Two Rutherford County EMT-Ps Assisting Hurricane Ian Victims in Florida

Two medical-emergency personnel from Rutherford County are in Fort Myers, Florida assisting victims of Hurricane Ian, according to a press release from the county.

Emergency medical technician-paramedics (EMT-P) Peggy Woodard and Joe Pimentel have been completing a wide range of tasks including running 911 calls, evacuating hospitals and nursing homes, and providing stand-by coverage for recovery efforts.

“I am extremely proud of the willingness of RCEMS employees to volunteer at a moment’s notice to go and help the people in need,” Rutherford County Emergency Medical Service Director Brian Gaither said in a statement. “Our EMS providers are the true definition of a servant and show why we are known as the volunteer state. They did this knowing they would be gone from their families for up to 15 days. This county is blessed to have providers like Peggy and Joe.”

The pair is enduring “difficult living conditions including limited water, food, fuel and electricity” as most of the affected areas of Ian have been compared to Third World countries, according to the press release.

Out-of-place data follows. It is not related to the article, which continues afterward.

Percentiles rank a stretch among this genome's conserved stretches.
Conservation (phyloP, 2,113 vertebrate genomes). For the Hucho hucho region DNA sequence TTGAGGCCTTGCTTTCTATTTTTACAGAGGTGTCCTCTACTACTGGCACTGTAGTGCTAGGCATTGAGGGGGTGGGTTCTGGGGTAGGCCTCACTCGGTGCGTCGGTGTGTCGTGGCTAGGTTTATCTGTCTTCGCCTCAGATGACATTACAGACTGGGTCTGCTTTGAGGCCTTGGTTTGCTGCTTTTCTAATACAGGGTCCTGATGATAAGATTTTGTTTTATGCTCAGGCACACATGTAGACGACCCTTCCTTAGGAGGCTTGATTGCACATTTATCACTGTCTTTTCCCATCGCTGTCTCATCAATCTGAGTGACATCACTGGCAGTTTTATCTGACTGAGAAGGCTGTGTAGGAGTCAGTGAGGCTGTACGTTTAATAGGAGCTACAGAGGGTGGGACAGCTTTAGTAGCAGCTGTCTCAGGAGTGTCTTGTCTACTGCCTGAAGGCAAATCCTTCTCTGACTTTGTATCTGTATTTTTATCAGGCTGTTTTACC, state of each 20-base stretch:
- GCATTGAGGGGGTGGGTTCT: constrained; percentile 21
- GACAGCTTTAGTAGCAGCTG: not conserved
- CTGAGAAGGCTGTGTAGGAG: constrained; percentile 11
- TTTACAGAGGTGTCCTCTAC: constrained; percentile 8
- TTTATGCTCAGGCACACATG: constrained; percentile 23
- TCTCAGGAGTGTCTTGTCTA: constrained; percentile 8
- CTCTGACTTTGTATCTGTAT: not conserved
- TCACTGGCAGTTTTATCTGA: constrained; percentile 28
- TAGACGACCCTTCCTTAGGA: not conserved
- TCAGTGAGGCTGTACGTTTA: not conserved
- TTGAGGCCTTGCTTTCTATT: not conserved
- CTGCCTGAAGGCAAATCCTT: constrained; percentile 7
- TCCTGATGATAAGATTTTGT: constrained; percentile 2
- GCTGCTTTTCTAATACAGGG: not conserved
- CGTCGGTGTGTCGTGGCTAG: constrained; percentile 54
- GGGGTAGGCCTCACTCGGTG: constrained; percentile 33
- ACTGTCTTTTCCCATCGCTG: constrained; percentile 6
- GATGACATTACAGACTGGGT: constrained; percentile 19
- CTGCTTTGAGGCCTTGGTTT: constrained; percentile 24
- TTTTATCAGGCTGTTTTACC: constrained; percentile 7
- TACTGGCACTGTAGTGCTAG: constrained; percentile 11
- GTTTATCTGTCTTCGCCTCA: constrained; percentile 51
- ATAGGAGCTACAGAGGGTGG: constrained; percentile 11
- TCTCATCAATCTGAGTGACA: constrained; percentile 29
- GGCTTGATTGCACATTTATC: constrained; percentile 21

In a statement, Rutherford County Public Safety Director Chris Clark said, “We are extremely proud of their professionalism and desire to help those in need, and we are so blessed to live in the greatest state and county. The Public Safety professionals across this county are the finest out there!”

Rutherford County Mayor Joe Carr also released a statement on the pair’s mission, saying, “Our county is home to the most experienced and talented first responders that are so committed to community service they are willing to sacrifice the comforts of their own home to render assistance in the most harrowing conditions.”

On Tuesday, there were at least 110 confirmed U.S. fatalities due to Ian, according to AccuWeather.

“Although the death toll from Ian is fluid and historical numbers are inexact, Ian is likely the deadliest tropical system for the state of Florida since the 1935 Labor Day Hurricane, which killed over 400 people,” AccuWeather Senior Weather Editor Jesse Ferrell said in a statement.

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Kaitlin Housler is a reporter at The Tennessee Star and The Star News Network.

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